Message: My mythology assignment

Author: much more serious today, – Fleury CuChulainn
Date: Dec 7, 2000 11:27

Well its no grinch story (I loved that one by the way) but here goes…


A kingly couple, much in love, had been married for a number of years yet remained childless. The people of the land became worried that an heir would never come and called upon the man to take another wife. Not wanting to give up his wife, he asked the people for one more year. This was granted and he was well rewarded with a son by his beautiful wife.

On the night the heir was born, six women were stationed in the new mother’s room to tend to her needs and keep her and the babe safe, but all six fell asleep. Upon their awakening they discovered that the babe was gone.

Not wanting to have their guilt known, for fear of losing their lives as punishment, the women accused the sleeping mother of killing her own child. They killed a newly born litter of puppies, smeared the blood on the woman’s face and hands and placed bones nearby. They wakened the poor woman with screams and shrieks and told wild tales of her devouring her own child. The druids were unable to prove otherwise and condemned her on the evidence of the six women.

Even with this condemnation and false evidence, the man could not forsake his bride so she was given a penance. For seven years she was to sit on a block outside the palace gate and carry any visitors, who would allow her to do so, inside on her back.

The whereabouts of the child was never truly discovered but it did coincide with the Beltane disappearances of colts foaled by a exceptional horse owned by one of the king’s vassals. Every Beltane, the mare gave birth but the foal was never to be found. One year, while fending off an offender’s attempt to steal the foal, a babe was found on the doorstep. The man brought it inside to his wife and they raised the child as their own.

As the boy child grew, he began to resemble their king more and more with each passing year. Deciding that the boy must be the disappeared child of their King, they made the journey to the palace.

At the gate they found the poor child’s mother, who offered to carry them in to the palace. Adamantly refusing to allow her to carry them on her back they entered the palace, and that evening presented their story to the king and explained his appearance at their home.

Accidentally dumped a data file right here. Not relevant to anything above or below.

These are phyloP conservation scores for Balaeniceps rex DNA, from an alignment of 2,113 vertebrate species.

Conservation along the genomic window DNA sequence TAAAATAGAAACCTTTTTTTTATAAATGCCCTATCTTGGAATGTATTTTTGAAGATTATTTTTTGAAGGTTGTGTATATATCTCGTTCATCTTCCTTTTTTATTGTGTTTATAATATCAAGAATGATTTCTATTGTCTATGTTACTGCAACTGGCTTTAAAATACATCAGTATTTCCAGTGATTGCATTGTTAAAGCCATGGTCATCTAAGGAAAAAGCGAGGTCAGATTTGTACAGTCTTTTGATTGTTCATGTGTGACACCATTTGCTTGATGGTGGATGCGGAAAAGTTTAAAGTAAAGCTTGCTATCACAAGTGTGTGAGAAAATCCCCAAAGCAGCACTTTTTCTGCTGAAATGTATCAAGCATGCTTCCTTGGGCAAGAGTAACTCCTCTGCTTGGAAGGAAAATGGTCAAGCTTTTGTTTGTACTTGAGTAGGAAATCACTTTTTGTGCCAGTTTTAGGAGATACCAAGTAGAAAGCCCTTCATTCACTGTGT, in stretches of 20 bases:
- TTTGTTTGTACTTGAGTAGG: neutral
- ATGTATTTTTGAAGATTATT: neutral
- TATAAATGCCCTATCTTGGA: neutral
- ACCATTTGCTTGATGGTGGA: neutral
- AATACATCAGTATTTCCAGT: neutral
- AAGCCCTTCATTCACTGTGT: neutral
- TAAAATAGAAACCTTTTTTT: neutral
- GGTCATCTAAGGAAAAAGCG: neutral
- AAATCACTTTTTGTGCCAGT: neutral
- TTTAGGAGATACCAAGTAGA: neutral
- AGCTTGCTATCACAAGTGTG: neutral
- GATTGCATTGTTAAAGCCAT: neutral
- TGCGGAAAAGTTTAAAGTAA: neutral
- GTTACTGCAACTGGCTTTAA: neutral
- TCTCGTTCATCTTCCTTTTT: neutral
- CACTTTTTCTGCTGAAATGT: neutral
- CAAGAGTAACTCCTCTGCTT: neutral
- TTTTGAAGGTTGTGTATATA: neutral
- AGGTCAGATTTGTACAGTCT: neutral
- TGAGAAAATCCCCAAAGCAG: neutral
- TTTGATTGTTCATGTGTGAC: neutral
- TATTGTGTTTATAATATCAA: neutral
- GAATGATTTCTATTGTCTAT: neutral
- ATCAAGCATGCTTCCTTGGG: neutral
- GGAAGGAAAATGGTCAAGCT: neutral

As they presented the boy to the woman, it was beyond doubt to everyone that this was the king’s lost child. He was welcomed back into the royal family with joy and given the name Pryderi which means trouble, for when his mother first laid eyes on him, she uttered “Trouble is, indeed, at an end for me, if this be true.”

This tale of Rhiannon and Pwyll has always been one of my favorites. Interestingly I have found a number of parallels in my examination of it… Perusing the chart in Lesson 8, Part I there is the hint of trickster in it, simply because Rhiannon and even Pwyll learned quite a lesson in humility by her sentence of penance, although it was not wrought by a joke or prank but by guilty deceit by the six women. There is also the element of judgment, especially since Pwyll intervened on behalf of Rhiannon and gave her penance rather than death.

The other thing I could not help but notice, is the similarity to the Romulus and Remus story of ancient Rome. Although the origins are different (married couple’s child stolen versus pregnant Vestal Virgin’s twins being set adrift in the river) the children are raised by country folk as their own and their noble birth was discovered later.

I guess ultimately, I would have to place this in the “Hero Redeemed” category since our beloved Rhiannon was accused of the heinous crime of killing her own child. She fulfilled her penance with honor and dignity, only to be proven innocent and reunited with her husband and son.  But in my humble opinion, there is more than one hero in this tale…  Rhiannon is a hero for withstanding great humiliation whilst innocent, Pwyll is a hero for believing in the innocence of his wife despite the Druids’ condemnation, and Teirnyon (the man who found and returned Pryderi) is a hero for both fostering, recognizing and then returning Pryderi to his rightful place.

I hope this is what you were looking for Daven…

My source was:
Celtic Myth and Legend by Charles Squire published in 1975 by Newcastle Publishing Company. Yes, its a book… sorry for the lack of links! *grin*

Lesson 8 Part 3, Specific Gods

Okay, in this section we will look at some of the attributes of the Gods/Goddesses in the Celtic mythos. This WILL NOT be a comprehensive list, nor is this to be used as a primary guide in your studies. This is only to familiarize you with some of the Gods/Goddesses you will be reading about in your further studies.

Also as I type I will be dividing these by sex now. Where I typed Gods before, I will type Goddesses if I mean the female divine beings.

Okay, here we go….